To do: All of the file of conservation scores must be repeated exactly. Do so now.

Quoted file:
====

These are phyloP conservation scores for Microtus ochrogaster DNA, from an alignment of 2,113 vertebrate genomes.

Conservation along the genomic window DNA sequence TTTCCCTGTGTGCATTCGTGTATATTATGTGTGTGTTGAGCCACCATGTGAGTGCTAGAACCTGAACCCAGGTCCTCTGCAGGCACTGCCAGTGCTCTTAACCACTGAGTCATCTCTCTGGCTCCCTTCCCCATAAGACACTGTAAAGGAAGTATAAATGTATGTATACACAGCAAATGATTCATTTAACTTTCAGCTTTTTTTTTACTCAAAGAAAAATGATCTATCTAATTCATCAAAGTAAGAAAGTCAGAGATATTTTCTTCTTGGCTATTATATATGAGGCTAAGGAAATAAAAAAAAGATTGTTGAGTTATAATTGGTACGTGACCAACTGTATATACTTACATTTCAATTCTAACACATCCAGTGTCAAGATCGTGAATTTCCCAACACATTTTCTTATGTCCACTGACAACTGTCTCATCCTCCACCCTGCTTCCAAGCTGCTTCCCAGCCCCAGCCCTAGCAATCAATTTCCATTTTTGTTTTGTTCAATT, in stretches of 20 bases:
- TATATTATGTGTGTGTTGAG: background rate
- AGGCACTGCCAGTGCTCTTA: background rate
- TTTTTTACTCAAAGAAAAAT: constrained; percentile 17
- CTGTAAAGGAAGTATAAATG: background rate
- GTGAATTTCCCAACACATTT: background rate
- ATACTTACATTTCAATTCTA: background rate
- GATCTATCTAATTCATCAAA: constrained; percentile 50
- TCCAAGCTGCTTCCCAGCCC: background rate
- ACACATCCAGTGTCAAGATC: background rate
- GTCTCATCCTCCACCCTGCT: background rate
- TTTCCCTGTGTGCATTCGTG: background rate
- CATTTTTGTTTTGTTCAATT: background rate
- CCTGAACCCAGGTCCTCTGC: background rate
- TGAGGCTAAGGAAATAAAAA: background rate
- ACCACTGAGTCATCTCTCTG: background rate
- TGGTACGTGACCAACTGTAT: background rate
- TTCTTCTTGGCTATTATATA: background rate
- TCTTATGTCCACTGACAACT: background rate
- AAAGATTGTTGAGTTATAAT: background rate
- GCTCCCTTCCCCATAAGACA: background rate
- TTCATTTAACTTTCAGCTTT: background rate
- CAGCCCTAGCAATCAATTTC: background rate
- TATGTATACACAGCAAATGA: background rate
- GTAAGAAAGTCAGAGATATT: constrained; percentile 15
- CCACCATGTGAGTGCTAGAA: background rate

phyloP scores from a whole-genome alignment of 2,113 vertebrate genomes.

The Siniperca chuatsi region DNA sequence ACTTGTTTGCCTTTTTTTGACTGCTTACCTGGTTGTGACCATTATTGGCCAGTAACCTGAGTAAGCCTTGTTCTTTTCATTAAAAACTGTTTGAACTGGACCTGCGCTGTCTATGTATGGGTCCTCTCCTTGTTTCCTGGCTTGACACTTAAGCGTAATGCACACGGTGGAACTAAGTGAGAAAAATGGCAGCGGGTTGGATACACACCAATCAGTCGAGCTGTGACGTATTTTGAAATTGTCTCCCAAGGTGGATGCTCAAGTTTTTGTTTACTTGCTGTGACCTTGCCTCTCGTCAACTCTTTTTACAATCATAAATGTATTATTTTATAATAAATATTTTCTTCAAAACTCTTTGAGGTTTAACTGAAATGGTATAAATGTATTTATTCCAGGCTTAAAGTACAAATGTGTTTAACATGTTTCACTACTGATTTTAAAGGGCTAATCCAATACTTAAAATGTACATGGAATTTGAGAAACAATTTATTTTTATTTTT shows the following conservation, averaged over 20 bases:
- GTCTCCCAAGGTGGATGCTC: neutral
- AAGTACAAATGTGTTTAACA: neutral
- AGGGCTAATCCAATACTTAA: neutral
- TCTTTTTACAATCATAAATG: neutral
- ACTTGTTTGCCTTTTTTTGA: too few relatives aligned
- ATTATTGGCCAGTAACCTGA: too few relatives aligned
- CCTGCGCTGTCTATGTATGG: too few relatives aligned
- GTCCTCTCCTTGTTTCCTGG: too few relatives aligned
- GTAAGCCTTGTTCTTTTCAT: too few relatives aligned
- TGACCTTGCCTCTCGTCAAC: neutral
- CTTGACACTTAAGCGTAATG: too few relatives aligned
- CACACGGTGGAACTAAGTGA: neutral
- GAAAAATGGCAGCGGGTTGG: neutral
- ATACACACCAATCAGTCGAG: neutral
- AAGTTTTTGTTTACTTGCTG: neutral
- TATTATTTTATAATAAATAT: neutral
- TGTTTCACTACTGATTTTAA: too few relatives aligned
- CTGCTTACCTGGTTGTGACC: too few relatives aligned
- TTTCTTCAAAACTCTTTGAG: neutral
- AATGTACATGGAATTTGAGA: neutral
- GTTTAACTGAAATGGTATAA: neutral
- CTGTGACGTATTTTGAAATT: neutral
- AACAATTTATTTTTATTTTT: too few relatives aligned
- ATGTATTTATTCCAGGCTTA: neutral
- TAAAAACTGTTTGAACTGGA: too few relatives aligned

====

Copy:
These are phyloP conservation scores for Microtus ochrogaster DNA, from an alignment of 2,113 vertebrate genomes.

Conservation along the genomic window DNA sequence TTTCCCTGTGTGCATTCGTGTATATTATGTGTGTGTTGAGCCACCATGTGAGTGCTAGAACCTGAACCCAGGTCCTCTGCAGGCACTGCCAGTGCTCTTAACCACTGAGTCATCTCTCTGGCTCCCTTCCCCATAAGACACTGTAAAGGAAGTATAAATGTATGTATACACAGCAAATGATTCATTTAACTTTCAGCTTTTTTTTTACTCAAAGAAAAATGATCTATCTAATTCATCAAAGTAAGAAAGTCAGAGATATTTTCTTCTTGGCTATTATATATGAGGCTAAGGAAATAAAAAAAAGATTGTTGAGTTATAATTGGTACGTGACCAACTGTATATACTTACATTTCAATTCTAACACATCCAGTGTCAAGATCGTGAATTTCCCAACACATTTTCTTATGTCCACTGACAACTGTCTCATCCTCCACCCTGCTTCCAAGCTGCTTCCCAGCCCCAGCCCTAGCAATCAATTTCCATTTTTGTTTTGTTCAATT, in stretches of 20 bases:
- TATATTATGTGTGTGTTGAG: background rate
- AGGCACTGCCAGTGCTCTTA: background rate
- TTTTTTACTCAAAGAAAAAT: constrained; percentile 17
- CTGTAAAGGAAGTATAAATG: background rate
- GTGAATTTCCCAACACATTT: background rate
- ATACTTACATTTCAATTCTA: background rate
- GATCTATCTAATTCATCAAA: constrained; percentile 50
- TCCAAGCTGCTTCCCAGCCC: background rate
- ACACATCCAGTGTCAAGATC: background rate
- GTCTCATCCTCCACCCTGCT: background rate
- TTTCCCTGTGTGCATTCGTG: background rate
- CATTTTTGTTTTGTTCAATT: background rate
- CCTGAACCCAGGTCCTCTGC: background rate
- TGAGGCTAAGGAAATAAAAA: background rate
- ACCACTGAGTCATCTCTCTG: background rate
- TGGTACGTGACCAACTGTAT: background rate
- TTCTTCTTGGCTATTATATA: background rate
- TCTTATGTCCACTGACAACT: background rate
- AAAGATTGTTGAGTTATAAT: background rate
- GCTCCCTTCCCCATAAGACA: background rate
- TTCATTTAACTTTCAGCTTT: background rate
- CAGCCCTAGCAATCAATTTC: background rate
- TATGTATACACAGCAAATGA: background rate
- GTAAGAAAGTCAGAGATATT: constrained; percentile 15
- CCACCATGTGAGTGCTAGAA: background rate

phyloP scores from a whole-genome alignment of 2,113 vertebrate genomes.

The Siniperca chuatsi region DNA sequence ACTTGTTTGCCTTTTTTTGACTGCTTACCTGGTTGTGACCATTATTGGCCAGTAACCTGAGTAAGCCTTGTTCTTTTCATTAAAAACTGTTTGAACTGGACCTGCGCTGTCTATGTATGGGTCCTCTCCTTGTTTCCTGGCTTGACACTTAAGCGTAATGCACACGGTGGAACTAAGTGAGAAAAATGGCAGCGGGTTGGATACACACCAATCAGTCGAGCTGTGACGTATTTTGAAATTGTCTCCCAAGGTGGATGCTCAAGTTTTTGTTTACTTGCTGTGACCTTGCCTCTCGTCAACTCTTTTTACAATCATAAATGTATTATTTTATAATAAATATTTTCTTCAAAACTCTTTGAGGTTTAACTGAAATGGTATAAATGTATTTATTCCAGGCTTAAAGTACAAATGTGTTTAACATGTTTCACTACTGATTTTAAAGGGCTAATCCAATACTTAAAATGTACATGGAATTTGAGAAACAATTTATTTTTATTTTT shows the following conservation, averaged over 20 bases:
- GTCTCCCAAGGTGGATGCTC: neutral
- AAGTACAAATGTGTTTAACA: neutral
- AGGGCTAATCCAATACTTAA: neutral
- TCTTTTTACAATCATAAATG: neutral
- ACTTGTTTGCCTTTTTTTGA: too few relatives aligned
- ATTATTGGCCAGTAACCTGA: too few relatives aligned
- CCTGCGCTGTCTATGTATGG: too few relatives aligned
- GTCCTCTCCTTGTTTCCTGG: too few relatives aligned
- GTAAGCCTTGTTCTTTTCAT: too few relatives aligned
- TGACCTTGCCTCTCGTCAAC: neutral
- CTTGACACTTAAGCGTAATG: too few relatives aligned
- CACACGGTGGAACTAAGTGA: neutral
- GAAAAATGGCAGCGGGTTGG: neutral
- ATACACACCAATCAGTCGAG: neutral
- AAGTTTTTGTTTACTTGCTG: neutral
- TATTATTTTATAATAAATAT: neutral
- TGTTTCACTACTGATTTTAA: too few relatives aligned
- CTGCTTACCTGGTTGTGACC: too few relatives aligned
- TTTCTTCAAAACTCTTTGAG: neutral
- AATGTACATGGAATTTGAGA: neutral
- GTTTAACTGAAATGGTATAA: neutral
- CTGTGACGTATTTTGAAATT: neutral
- AACAATTTATTTTTATTTTT: too few relatives aligned
- ATGTATTTATTCCAGGCTTA: neutral
- TAAAAACTGTTTGAACTGGA: too few relatives aligned